Monthly Archives: February 2015

February 2015 – Monthly S&P 500 Market Strategy Update

Are the global central banks playing chess or checkers?

January saw an unprecedented amount of central bank activity. By Zero Hedge’s count a total of 14 independent national central banks, including Canada, eased interest rates in the first month of 2015. So the market focus was not on equities per se but on the global macro view that any experienced market watcher would have to admit is cloudy to say the least.

Central banks are the elephants in the global finance circus and their actions have significant consequences to global fund flows and ultimately asset pricing. So to have the absolute number and the actions of so many of these institutions is unprecedented.

However have a look at our model price chart for the S&P 500 and you see an equity market that is patiently waiting for all the fireworks to die down and a hair’s breath under all time highs set in December.

S&P 500 Index with weekly price bars and EBV Lines (colored lines).

S&P 500 Index with weekly price bars and EBV Lines (colored lines).

 

As a reminder we aggregate all companies in the S&P 500 Index into one chart on a market capitalized basis (like the S&P 500 Index itself), so we can see where the market – S&P 500 – is trading relative to its EBV lines.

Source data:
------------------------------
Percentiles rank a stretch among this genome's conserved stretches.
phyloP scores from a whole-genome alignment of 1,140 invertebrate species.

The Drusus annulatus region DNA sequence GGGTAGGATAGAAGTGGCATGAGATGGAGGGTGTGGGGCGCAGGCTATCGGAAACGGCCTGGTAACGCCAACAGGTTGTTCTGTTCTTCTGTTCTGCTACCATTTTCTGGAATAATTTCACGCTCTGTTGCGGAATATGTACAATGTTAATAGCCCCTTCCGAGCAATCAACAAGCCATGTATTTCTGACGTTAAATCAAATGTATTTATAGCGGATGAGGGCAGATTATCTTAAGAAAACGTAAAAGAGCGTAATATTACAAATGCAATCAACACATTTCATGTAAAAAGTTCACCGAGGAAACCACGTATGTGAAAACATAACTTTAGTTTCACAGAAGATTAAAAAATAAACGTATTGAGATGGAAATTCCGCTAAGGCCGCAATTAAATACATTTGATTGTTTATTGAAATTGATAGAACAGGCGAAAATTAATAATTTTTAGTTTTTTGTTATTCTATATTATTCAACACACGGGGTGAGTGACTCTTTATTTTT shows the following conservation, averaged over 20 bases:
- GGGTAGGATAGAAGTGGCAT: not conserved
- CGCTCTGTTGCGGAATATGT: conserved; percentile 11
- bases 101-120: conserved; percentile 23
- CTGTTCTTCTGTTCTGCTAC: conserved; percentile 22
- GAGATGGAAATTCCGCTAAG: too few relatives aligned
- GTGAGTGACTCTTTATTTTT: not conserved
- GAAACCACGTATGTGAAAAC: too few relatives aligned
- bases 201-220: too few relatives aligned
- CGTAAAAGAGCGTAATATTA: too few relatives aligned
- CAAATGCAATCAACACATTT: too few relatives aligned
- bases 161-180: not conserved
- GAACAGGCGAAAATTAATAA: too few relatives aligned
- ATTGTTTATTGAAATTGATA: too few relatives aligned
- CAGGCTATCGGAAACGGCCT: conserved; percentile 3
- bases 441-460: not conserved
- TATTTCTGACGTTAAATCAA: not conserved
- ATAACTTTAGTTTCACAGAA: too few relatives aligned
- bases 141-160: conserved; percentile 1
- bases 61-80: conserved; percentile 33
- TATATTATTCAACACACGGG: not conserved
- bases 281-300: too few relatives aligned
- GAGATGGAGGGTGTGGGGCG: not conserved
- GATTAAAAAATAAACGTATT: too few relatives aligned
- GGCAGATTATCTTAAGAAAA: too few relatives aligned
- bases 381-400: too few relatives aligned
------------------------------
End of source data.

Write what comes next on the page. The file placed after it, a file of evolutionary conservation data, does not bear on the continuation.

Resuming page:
As you can observe the US market, as defined by the S&P 500, is still in the middle of the zone bookmarked by EBV+3 and EBV+4. If the market rallied to EBV+4 (2196) this would represent a gain of some 6.5%. If the market corrected back to EBV+3 (1756) investors would be suffering losses of almost 15%.

For people new to Model Price Theory [MPT] the index value or price can move within an EBV zone with no real consequence. However when a transit occurs – index value or price crosses one of our parallel lines – an EBV line, either positive or negative this gives Model Price users a signal that fundamentals are improving or deteriorating, respectfully.

So what are my observations for the month of January 2015?

The U.S. equity market is waiting. It’s being patient. Central banks the world over are doing stuff…mainly lower interest rates and quantitative easing…and the U.S. market is waiting for the impact or the result of all these actions.

No big deal….

And as far as answering the question of which board game the central banks are playing? I’m not sure, and willing to bet that central bankers have to improvise and modify what they are doing in different time periods as the economic analysis indicates. My point is that US equity markets seem happy to be patient and don’t really care which game their playing. And if the US equity markets are happy so am I.